The mole yawned, which, of course, was very rude of it.
"Don't be cross, dear," said Elfrida again; "you help us your own way."
"Now you're talking," said the mole, which, of course, Elfrida knew. "Well, I'll give you a piece of advice. Don't you be nasty to each other for a whole day, and then—"
"You needn't talk," said Edred, still under his breath.
"Very well," said the mole, whose ears were sharper than his eyes. "I won't."
"Oh, don't!" sighed Elfrida; "what is it we are to do when we've been nice to each other for a whole day?"
"Well, when you've done that," said the mole, "look for the door."
"What door?" asked Elfrida.
"The door," said the mole.
"But where is it?" Edred asked.
"In the house it be, of course," said the mole. "Where else to gracious should it be?"
And it ran with mouse-like quickness across the grass and vanished down what looked like a rabbit-hole.
"Now," said Elfrida triumphantly, "you've got to believe in the mole."
"Yes," said Edred, "and you've got to be nice to me for a whole day, or it's no use my believing."
"Aren't I generally nice?" the girl pleaded, and her lips trembled.
"Yes," said her brother. "Yes, Lady Arden; and now I'm going to be nice, too. And where shall we look for the door?"
This problem occupied them till tea-time. After tea they decided to paint—with the new paint-box and the beautiful new brushes. Elfrida wanted to paint Mr. Millar's illustrations in "The Amulet," and Edred wanted to paint them, too. This could not be, as you will see if you have the book. Edred contended that they were his paints. Elfrida reminded him that it was her book. The heated discussion that followed ended quite suddenly and breathlessly.
"I wouldn't be a selfish pig," said Edred.
"No more would I," said Elfrida. "Oh, Edred, is this being nice to each other for twenty-four hours?"
"Oh," said Edred. "Yes—well—all right. Never mind. We'll begin again to-morrow."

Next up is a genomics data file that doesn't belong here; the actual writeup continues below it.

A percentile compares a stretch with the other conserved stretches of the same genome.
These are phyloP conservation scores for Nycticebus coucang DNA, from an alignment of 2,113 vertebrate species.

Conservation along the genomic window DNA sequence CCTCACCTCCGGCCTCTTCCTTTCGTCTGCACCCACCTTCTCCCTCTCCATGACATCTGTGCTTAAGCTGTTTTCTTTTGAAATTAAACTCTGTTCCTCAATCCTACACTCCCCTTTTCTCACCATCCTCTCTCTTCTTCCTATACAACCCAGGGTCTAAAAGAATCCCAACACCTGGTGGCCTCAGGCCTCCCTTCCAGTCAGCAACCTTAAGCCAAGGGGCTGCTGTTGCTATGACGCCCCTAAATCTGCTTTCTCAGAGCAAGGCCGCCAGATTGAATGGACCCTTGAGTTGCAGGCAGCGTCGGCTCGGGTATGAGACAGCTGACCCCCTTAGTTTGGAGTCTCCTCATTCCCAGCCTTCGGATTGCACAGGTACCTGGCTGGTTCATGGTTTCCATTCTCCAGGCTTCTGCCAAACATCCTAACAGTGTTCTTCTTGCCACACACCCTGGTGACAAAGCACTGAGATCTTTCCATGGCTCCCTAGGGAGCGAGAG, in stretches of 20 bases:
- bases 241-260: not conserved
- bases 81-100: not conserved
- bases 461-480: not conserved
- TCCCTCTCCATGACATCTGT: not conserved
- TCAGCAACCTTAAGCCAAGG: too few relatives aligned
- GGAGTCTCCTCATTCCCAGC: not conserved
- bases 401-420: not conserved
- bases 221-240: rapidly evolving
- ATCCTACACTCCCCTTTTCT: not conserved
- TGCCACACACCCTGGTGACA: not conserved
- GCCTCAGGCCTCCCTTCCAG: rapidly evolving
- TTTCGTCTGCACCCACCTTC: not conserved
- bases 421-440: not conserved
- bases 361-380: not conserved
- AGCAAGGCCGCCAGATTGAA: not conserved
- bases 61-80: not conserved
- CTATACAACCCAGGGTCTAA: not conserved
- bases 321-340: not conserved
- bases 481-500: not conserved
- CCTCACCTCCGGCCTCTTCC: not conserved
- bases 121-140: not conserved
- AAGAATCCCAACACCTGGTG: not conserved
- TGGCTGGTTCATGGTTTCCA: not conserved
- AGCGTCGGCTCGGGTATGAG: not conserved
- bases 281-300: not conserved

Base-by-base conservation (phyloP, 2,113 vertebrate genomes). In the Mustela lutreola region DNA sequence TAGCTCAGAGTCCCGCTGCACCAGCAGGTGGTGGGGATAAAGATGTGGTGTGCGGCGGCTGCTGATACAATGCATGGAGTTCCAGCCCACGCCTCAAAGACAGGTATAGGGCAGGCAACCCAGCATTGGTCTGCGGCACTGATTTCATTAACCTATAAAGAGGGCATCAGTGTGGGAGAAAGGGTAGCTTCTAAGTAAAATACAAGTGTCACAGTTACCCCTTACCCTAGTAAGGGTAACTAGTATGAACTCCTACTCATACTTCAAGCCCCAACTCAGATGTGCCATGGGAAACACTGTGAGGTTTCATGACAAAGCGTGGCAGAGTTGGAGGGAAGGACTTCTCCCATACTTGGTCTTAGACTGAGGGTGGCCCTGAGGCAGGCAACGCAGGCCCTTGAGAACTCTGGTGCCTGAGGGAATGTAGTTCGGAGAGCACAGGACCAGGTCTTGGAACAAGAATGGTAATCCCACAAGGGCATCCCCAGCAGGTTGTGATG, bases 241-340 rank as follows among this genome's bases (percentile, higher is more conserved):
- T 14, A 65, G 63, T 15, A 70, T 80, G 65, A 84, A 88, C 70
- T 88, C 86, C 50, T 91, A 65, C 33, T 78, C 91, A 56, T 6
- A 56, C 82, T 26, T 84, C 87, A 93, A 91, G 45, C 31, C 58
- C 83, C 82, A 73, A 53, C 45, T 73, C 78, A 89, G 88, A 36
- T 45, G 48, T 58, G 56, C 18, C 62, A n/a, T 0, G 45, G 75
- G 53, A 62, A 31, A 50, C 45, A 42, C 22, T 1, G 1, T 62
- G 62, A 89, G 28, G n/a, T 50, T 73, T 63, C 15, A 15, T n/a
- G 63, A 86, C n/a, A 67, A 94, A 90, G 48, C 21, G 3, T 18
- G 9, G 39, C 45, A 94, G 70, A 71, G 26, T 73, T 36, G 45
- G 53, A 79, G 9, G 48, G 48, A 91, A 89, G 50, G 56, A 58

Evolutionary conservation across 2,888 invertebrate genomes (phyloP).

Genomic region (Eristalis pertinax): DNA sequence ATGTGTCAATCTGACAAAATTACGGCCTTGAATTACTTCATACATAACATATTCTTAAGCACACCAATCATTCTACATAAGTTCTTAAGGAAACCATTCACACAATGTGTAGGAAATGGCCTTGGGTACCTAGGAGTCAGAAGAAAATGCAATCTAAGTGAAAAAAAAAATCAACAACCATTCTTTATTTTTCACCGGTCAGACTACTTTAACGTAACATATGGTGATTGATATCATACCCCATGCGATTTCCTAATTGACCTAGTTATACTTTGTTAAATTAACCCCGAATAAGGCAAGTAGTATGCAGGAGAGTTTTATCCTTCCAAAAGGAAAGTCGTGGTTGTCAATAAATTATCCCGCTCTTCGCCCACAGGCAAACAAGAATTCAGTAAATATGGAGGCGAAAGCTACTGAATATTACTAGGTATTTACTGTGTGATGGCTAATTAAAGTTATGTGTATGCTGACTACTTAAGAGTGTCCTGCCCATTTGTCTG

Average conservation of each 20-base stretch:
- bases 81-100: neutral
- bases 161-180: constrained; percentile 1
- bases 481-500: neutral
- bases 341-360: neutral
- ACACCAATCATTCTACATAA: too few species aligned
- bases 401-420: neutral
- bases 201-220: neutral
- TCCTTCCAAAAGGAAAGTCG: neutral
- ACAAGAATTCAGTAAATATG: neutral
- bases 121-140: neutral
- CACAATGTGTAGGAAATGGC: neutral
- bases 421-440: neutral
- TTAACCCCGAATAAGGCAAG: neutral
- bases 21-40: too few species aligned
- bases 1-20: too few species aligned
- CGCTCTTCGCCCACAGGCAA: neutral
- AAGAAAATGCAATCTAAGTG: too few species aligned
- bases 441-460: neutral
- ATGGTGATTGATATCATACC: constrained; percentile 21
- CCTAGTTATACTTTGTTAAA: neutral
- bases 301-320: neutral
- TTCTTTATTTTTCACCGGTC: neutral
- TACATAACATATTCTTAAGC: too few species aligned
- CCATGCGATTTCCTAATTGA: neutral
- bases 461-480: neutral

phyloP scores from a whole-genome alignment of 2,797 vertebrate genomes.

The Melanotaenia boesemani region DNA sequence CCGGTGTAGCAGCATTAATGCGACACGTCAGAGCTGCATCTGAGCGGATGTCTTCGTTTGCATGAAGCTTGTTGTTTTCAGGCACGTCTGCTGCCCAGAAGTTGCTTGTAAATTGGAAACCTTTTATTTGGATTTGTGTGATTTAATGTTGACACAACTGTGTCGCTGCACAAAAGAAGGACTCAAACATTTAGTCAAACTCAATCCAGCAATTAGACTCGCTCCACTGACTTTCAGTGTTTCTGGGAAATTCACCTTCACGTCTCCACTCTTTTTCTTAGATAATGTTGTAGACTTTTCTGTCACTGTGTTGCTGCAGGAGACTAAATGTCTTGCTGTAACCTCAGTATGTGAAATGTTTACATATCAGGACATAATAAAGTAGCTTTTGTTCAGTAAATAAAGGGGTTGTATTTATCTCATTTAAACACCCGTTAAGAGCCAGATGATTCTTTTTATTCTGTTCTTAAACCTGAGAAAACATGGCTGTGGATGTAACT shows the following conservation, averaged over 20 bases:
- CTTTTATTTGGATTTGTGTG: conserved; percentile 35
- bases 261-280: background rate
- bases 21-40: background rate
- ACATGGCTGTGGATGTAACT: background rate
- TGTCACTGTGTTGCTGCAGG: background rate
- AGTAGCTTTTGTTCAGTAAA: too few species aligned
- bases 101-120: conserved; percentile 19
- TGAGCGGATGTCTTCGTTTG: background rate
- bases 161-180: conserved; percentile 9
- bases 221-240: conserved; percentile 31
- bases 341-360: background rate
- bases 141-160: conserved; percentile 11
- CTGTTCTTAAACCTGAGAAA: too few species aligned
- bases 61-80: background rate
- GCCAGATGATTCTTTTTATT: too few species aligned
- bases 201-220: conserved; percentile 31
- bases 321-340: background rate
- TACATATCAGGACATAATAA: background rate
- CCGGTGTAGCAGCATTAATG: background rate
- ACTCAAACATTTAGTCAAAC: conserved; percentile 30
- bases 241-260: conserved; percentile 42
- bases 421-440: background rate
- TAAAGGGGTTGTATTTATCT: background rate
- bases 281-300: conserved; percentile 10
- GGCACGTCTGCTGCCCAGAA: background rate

But it is much more difficult than you would think to be really nice to your brother or sister for a whole day. Three days passed before the two Ardens could succeed in this seemingly so simple thing. The days were not dull ones at all. There were beautiful things in them that I wish I had time to tell you about—such as climbings and discoveries and books with pictures, and a bureau with a secret drawer. It had nothing in it but a farthing and a bit of red tape—secret drawers never have—but it was a very nice secret drawer for all that.
And at last a day came when each held its temper with a strong bit. They began by being very polite to each other, and presently it grew to seem like a game.
"Let's call each other Lord and Lady Arden all the time, and pretend that we're no relation," said Elfrida. And really that helped tremendously. It is wonderful how much more polite you can be to outsiders than you can to your relations, who are, when all's said and done, the people you really love.
As the time went on they grew more and more careful. It was like building a house of cards. As hour after hour of blameless politeness was added to the score, they grew almost breathlessly anxious. If, after all this, some natural annoyance should spoil everything!
"I do hope," said Edred, towards tea-time, "that you won't go and do anything tiresome."
"Oh, dear, I do hope I shan't," said Elfrida.
And this was just like them both.
After tea they decided to read, so as to lessen the chances of failure. They both wanted the same book—"Treasure Island" it was—and for a moment the niceness of both hung in the balance. Then, with one accord, each said, "No—you have it!" and the matter ended in each taking a quite different book that it didn't particularly want to read.